Third, this Parliament will have to address some very difficult specific issues. One of the most politically challenging will be university funding. There is little appetite in Scotland for emulating the choices which the coalition has made in England, particularly in the scale of student fees and the extent to which the state has withdrawn. But there will be growing pressure from the country’s leading universities to address a growing funding gap with their English peers through a more moderate package which does require some student support.
A good way to approach such contentious issues would be to resurrect the broad civic engagement and coalition-building which paved the way for devolution through the Scottish constitutional convention. A broader government might be best placed to do that.
It could also be argued – though this would be highly contentious with both rival tribes – that the Labour-SNP animosity runs so deep in part as a reflection of what Freud called the narcissism of minor differences. Both parties claim to be within the democratic socialist or social democratic tradition. Scottish Labour has taken on a more Scottish identity, defending the benefits of the union but not wanting to concede the saltire to the SNP. It is possible to be patriotic about Scotland without favouring the end of the union. But this in turn may mean accepting that the honest disagreeement about independence – which all agree depends on the consent of the Scottish people – does not make the constitutional separatism treachery.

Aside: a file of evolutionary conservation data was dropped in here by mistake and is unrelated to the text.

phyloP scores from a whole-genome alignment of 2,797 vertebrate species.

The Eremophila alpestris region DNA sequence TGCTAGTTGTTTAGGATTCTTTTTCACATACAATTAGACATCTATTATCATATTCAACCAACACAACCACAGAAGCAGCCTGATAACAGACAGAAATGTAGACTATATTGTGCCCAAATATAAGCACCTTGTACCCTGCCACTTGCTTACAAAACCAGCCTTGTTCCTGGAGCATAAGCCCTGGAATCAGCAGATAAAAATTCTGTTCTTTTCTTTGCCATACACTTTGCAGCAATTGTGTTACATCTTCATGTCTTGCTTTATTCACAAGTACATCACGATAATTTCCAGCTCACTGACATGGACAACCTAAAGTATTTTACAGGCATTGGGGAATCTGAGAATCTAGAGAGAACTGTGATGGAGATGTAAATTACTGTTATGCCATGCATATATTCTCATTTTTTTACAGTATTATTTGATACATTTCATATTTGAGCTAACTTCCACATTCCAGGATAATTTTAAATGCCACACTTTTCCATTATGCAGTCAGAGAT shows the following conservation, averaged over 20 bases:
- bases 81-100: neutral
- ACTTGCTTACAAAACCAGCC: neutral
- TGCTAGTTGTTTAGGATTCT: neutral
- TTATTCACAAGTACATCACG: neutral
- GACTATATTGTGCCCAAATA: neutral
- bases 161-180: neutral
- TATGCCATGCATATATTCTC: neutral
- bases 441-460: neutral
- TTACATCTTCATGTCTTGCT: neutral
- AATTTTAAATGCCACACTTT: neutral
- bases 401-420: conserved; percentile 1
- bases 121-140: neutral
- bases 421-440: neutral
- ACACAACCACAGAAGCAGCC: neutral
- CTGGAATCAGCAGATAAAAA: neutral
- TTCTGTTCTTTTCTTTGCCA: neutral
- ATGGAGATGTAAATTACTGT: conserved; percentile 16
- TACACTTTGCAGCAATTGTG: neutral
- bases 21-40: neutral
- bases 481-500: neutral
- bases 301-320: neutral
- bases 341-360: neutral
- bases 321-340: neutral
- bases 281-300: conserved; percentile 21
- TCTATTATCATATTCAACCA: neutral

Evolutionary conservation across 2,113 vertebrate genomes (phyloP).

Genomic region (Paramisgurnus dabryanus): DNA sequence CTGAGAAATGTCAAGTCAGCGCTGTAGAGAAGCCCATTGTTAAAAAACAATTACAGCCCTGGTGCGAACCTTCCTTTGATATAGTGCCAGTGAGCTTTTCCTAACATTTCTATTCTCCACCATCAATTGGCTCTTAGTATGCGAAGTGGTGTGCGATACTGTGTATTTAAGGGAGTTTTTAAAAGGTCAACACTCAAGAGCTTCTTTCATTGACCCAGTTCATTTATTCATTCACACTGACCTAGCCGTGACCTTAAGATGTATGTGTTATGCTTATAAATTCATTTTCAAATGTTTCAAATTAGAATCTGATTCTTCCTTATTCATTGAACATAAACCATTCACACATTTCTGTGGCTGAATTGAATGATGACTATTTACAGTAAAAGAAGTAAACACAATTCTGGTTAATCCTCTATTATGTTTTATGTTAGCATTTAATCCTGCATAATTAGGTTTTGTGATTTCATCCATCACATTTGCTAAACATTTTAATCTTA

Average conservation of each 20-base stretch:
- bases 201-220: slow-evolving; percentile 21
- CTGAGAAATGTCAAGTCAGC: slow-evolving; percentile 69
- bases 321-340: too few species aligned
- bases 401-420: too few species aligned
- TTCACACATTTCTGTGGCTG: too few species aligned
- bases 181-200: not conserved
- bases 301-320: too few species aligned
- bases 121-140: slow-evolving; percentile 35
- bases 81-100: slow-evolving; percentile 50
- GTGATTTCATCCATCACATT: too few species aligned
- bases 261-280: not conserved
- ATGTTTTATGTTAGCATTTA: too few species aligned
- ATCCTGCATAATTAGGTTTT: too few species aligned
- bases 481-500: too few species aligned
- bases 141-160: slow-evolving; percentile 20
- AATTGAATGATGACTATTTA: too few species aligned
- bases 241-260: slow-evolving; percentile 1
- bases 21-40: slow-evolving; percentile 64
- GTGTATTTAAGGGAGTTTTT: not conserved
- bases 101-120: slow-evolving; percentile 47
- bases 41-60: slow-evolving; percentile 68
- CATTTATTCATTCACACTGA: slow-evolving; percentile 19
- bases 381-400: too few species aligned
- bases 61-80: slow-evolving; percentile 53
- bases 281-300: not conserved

The prospect of independence has receded, perhaps for some time, given the economic difficulties of Ireland and the Scandinavian states which formed Alex Salmond’s arc of prosperity. An indepedendence referendum in the near future would be bad news for the SNP, as it would be likely to close the issue for a couple of decades at least. The constitutional question may be rather less of a barrier to hypothetical cooperation than it would have been in 1999.
Labour is more likely to govern alone, or to form an uneasy alliance with the Liberal Democrats. But there are more permutations than we tend to acknowledge in the three-dimensional chess game of pluralist British politics in the age of devolution.
Sunder Katwala is general secretary of the fabian society. He blogs his personal views – read more at www.nextleft.org